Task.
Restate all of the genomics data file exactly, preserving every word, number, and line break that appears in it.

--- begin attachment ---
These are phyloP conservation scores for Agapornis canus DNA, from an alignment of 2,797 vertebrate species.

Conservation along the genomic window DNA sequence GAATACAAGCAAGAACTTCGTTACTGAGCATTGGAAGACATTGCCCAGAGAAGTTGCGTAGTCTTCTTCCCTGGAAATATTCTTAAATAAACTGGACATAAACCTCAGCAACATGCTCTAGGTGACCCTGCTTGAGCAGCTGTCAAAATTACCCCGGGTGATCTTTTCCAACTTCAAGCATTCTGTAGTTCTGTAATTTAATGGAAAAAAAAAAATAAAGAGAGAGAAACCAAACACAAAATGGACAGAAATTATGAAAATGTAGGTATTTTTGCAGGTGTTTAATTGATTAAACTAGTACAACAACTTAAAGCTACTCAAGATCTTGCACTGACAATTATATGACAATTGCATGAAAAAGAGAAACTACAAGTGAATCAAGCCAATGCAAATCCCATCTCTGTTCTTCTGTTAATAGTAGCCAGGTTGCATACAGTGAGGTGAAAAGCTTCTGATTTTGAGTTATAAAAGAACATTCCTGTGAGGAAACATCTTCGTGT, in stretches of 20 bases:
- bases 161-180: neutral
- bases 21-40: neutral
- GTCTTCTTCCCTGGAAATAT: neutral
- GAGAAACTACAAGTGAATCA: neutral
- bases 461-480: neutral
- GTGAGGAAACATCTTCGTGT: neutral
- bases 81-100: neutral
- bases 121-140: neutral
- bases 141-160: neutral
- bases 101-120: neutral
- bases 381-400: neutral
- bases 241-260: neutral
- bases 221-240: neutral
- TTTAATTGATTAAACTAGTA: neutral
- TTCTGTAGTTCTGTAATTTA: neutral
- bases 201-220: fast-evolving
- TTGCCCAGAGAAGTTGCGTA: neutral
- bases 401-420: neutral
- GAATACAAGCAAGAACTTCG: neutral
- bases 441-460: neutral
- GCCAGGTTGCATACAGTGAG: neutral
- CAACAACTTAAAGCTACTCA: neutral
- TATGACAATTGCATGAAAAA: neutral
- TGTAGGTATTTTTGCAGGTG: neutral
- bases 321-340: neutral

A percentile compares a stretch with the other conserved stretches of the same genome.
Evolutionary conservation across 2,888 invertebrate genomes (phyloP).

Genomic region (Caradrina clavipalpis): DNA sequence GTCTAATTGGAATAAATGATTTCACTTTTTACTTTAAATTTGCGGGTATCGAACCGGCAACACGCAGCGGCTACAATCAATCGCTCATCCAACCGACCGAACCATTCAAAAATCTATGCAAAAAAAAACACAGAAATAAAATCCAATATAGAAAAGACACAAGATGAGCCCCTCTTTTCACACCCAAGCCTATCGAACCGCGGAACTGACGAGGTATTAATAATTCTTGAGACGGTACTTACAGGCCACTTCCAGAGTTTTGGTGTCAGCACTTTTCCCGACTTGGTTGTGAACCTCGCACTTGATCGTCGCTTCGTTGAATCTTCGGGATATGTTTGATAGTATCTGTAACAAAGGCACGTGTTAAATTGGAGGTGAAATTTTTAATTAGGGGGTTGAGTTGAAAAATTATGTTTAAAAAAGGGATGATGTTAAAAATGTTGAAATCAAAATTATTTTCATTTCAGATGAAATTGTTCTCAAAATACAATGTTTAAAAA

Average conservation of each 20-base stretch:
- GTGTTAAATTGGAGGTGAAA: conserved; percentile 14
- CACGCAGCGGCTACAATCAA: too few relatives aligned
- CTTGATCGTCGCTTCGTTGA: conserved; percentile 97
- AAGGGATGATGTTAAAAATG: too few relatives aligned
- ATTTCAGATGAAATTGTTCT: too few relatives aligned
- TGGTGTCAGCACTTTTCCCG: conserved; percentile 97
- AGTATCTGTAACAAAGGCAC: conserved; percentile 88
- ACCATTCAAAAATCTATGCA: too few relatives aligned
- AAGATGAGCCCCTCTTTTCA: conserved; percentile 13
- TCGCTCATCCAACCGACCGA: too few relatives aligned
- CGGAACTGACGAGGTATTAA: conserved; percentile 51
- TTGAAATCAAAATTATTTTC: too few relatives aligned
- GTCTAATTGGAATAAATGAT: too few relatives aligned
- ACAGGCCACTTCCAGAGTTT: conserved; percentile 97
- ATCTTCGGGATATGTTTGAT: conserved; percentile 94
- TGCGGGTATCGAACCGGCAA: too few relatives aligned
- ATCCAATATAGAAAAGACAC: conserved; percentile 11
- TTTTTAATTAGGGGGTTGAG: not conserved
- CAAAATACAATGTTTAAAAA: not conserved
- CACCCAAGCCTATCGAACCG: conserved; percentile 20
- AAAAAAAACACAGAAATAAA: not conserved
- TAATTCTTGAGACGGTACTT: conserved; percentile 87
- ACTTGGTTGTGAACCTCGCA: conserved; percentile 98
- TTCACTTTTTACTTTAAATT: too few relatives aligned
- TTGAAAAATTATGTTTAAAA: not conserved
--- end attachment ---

These are phyloP conservation scores for Agapornis canus DNA, from an alignment of 2,797 vertebrate species.

Conservation along the genomic window DNA sequence GAATACAAGCAAGAACTTCGTTACTGAGCATTGGAAGACATTGCCCAGAGAAGTTGCGTAGTCTTCTTCCCTGGAAATATTCTTAAATAAACTGGACATAAACCTCAGCAACATGCTCTAGGTGACCCTGCTTGAGCAGCTGTCAAAATTACCCCGGGTGATCTTTTCCAACTTCAAGCATTCTGTAGTTCTGTAATTTAATGGAAAAAAAAAAATAAAGAGAGAGAAACCAAACACAAAATGGACAGAAATTATGAAAATGTAGGTATTTTTGCAGGTGTTTAATTGATTAAACTAGTACAACAACTTAAAGCTACTCAAGATCTTGCACTGACAATTATATGACAATTGCATGAAAAAGAGAAACTACAAGTGAATCAAGCCAATGCAAATCCCATCTCTGTTCTTCTGTTAATAGTAGCCAGGTTGCATACAGTGAGGTGAAAAGCTTCTGATTTTGAGTTATAAAAGAACATTCCTGTGAGGAAACATCTTCGTGT, in stretches of 20 bases:
- bases 161-180: neutral
- bases 21-40: neutral
- GTCTTCTTCCCTGGAAATAT: neutral
- GAGAAACTACAAGTGAATCA: neutral
- bases 461-480: neutral
- GTGAGGAAACATCTTCGTGT: neutral
- bases 81-100: neutral
- bases 121-140: neutral
- bases 141-160: neutral
- bases 101-120: neutral
- bases 381-400: neutral
- bases 241-260: neutral
- bases 221-240: neutral
- TTTAATTGATTAAACTAGTA: neutral
- TTCTGTAGTTCTGTAATTTA: neutral
- bases 201-220: fast-evolving
- TTGCCCAGAGAAGTTGCGTA: neutral
- bases 401-420: neutral
- GAATACAAGCAAGAACTTCG: neutral
- bases 441-460: neutral
- GCCAGGTTGCATACAGTGAG: neutral
- CAACAACTTAAAGCTACTCA: neutral
- TATGACAATTGCATGAAAAA: neutral
- TGTAGGTATTTTTGCAGGTG: neutral
- bases 321-340: neutral

A percentile compares a stretch with the other conserved stretches of the same genome.
Evolutionary conservation across 2,888 invertebrate genomes (phyloP).

Genomic region (Caradrina clavipalpis): DNA sequence GTCTAATTGGAATAAATGATTTCACTTTTTACTTTAAATTTGCGGGTATCGAACCGGCAACACGCAGCGGCTACAATCAATCGCTCATCCAACCGACCGAACCATTCAAAAATCTATGCAAAAAAAAACACAGAAATAAAATCCAATATAGAAAAGACACAAGATGAGCCCCTCTTTTCACACCCAAGCCTATCGAACCGCGGAACTGACGAGGTATTAATAATTCTTGAGACGGTACTTACAGGCCACTTCCAGAGTTTTGGTGTCAGCACTTTTCCCGACTTGGTTGTGAACCTCGCACTTGATCGTCGCTTCGTTGAATCTTCGGGATATGTTTGATAGTATCTGTAACAAAGGCACGTGTTAAATTGGAGGTGAAATTTTTAATTAGGGGGTTGAGTTGAAAAATTATGTTTAAAAAAGGGATGATGTTAAAAATGTTGAAATCAAAATTATTTTCATTTCAGATGAAATTGTTCTCAAAATACAATGTTTAAAAA

Average conservation of each 20-base stretch:
- GTGTTAAATTGGAGGTGAAA: conserved; percentile 14
- CACGCAGCGGCTACAATCAA: too few relatives aligned
- CTTGATCGTCGCTTCGTTGA: conserved; percentile 97
- AAGGGATGATGTTAAAAATG: too few relatives aligned
- ATTTCAGATGAAATTGTTCT: too few relatives aligned
- TGGTGTCAGCACTTTTCCCG: conserved; percentile 97
- AGTATCTGTAACAAAGGCAC: conserved; percentile 88
- ACCATTCAAAAATCTATGCA: too few relatives aligned
- AAGATGAGCCCCTCTTTTCA: conserved; percentile 13
- TCGCTCATCCAACCGACCGA: too few relatives aligned
- CGGAACTGACGAGGTATTAA: conserved; percentile 51
- TTGAAATCAAAATTATTTTC: too few relatives aligned
- GTCTAATTGGAATAAATGAT: too few relatives aligned
- ACAGGCCACTTCCAGAGTTT: conserved; percentile 97
- ATCTTCGGGATATGTTTGAT: conserved; percentile 94
- TGCGGGTATCGAACCGGCAA: too few relatives aligned
- ATCCAATATAGAAAAGACAC: conserved; percentile 11
- TTTTTAATTAGGGGGTTGAG: not conserved
- CAAAATACAATGTTTAAAAA: not conserved
- CACCCAAGCCTATCGAACCG: conserved; percentile 20
- AAAAAAAACACAGAAATAAA: not conserved
- TAATTCTTGAGACGGTACTT: conserved; percentile 87
- ACTTGGTTGTGAACCTCGCA: conserved; percentile 98
- TTCACTTTTTACTTTAAATT: too few relatives aligned
- TTGAAAAATTATGTTTAAAA: not conserved